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Sequence Vibrations

Researchers from St. Petersburg Academic University in Russia report in a paper posted to arXiv that they've been able to detect and distinguish synthetic DNA oligonucleotides based on how they vibrate.

"[Andrey] Chernev and co’s idea is based on the way these molecules resonate. They say that the sequence of bases in an oligonucleotide determines the way in which the strand resonates at frequencies in the terahertz range," the arXiv Blog notes. "Their idea is to capture a single oligonucleotide in a cavity filled with terahertz waves that stimulates this resonant behavior."

To detect the oligonucleotides, the researchers relied on the interaction of a silicon nanodsandwich with the nucleic acids that are then deposited on it. The nanosandwich includes a silicon quantum well, the edge channels of which are a source of terahertz radiation. Then by measuring the molecule's resonant modes, the researchers say they could determine its spectra and its sequence.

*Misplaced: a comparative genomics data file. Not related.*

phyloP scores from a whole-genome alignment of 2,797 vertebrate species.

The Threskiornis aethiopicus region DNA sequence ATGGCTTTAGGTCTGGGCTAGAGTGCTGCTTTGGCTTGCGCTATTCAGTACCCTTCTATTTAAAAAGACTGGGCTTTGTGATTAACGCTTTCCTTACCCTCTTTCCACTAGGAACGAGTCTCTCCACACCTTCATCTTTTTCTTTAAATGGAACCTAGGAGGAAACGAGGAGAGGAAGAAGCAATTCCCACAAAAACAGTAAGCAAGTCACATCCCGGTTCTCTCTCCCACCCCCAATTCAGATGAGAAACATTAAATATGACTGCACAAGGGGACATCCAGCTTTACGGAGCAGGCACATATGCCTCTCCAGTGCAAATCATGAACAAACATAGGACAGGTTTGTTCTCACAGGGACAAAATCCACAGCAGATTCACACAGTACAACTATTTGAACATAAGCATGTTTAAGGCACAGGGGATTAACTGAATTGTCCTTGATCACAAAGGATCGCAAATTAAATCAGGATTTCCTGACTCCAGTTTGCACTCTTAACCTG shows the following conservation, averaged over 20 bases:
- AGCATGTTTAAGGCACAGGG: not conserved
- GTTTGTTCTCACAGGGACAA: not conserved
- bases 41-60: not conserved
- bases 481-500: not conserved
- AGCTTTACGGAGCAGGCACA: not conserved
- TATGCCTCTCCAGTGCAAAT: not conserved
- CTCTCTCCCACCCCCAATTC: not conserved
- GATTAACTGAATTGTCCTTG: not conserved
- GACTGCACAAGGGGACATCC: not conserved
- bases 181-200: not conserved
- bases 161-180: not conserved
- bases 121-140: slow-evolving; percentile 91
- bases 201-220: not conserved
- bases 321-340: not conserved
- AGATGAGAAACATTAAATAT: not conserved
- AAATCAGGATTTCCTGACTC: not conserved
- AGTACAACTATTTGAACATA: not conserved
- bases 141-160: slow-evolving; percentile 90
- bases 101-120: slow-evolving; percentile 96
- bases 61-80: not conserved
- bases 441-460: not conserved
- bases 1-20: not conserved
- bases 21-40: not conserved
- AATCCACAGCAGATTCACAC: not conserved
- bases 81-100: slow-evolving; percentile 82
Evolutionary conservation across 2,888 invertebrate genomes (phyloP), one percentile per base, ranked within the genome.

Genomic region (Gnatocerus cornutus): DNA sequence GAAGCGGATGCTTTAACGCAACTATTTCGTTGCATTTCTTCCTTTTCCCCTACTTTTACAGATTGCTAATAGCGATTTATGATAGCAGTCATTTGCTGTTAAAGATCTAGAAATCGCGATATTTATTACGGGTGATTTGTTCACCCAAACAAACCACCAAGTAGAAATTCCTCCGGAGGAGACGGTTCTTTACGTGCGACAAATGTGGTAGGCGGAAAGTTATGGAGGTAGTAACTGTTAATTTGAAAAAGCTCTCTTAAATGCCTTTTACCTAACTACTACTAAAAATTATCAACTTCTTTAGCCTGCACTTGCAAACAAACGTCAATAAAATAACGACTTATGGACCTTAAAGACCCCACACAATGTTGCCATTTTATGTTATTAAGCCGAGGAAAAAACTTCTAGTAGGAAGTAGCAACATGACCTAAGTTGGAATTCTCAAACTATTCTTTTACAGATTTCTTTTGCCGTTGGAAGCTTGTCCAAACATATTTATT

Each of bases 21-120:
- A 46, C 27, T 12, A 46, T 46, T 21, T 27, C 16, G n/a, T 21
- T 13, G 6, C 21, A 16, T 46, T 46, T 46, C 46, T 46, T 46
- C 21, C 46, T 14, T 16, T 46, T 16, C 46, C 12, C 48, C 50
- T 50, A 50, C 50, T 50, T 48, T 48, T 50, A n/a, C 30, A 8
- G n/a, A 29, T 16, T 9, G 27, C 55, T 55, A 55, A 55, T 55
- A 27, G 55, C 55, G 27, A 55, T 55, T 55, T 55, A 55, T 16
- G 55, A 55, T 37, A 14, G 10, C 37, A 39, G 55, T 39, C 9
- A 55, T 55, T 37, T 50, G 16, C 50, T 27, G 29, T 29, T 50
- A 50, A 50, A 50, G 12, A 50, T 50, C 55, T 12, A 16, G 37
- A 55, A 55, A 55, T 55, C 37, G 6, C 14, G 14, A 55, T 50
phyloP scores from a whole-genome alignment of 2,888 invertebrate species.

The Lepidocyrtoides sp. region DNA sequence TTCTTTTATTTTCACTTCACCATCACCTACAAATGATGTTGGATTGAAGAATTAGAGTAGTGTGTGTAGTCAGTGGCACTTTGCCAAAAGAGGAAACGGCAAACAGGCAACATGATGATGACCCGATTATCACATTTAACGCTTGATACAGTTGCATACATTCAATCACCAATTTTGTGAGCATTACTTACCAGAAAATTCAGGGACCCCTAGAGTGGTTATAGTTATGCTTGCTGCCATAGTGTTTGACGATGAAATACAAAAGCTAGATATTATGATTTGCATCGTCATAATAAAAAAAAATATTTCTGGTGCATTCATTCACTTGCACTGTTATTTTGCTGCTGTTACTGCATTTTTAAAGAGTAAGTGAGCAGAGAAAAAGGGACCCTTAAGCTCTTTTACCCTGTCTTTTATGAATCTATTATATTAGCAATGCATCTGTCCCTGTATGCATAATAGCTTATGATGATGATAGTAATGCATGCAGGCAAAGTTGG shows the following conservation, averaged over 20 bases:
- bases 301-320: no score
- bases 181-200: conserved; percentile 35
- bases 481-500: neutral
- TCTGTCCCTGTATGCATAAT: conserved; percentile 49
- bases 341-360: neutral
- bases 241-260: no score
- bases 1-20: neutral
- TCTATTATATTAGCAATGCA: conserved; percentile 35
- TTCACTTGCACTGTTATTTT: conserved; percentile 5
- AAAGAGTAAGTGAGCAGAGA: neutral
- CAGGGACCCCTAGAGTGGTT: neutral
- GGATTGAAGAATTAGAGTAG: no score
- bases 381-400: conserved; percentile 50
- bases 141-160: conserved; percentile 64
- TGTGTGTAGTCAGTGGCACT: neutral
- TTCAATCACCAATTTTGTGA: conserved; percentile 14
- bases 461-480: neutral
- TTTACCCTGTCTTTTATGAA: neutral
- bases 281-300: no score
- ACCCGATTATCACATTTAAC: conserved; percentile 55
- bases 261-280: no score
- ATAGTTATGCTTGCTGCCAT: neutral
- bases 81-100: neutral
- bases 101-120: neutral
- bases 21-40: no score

Chernev and his colleagues tested their approach out using two synthetic oligonucleotides, a 50-mer and a 100-mer, and could tell the difference between the two oligonucleotides.

As the arXiv Blog notes, a library of signatures associated with each oligonucleotide would be needed in order to identify more complicated sequences, something that Chernev and his colleagues are beginning to build.

"That is an interesting approach," the blog adds. "But this is a crowded area in which lots of good ideas are competing to become the standard technique for identifying the molecules of life quickly and cheaply."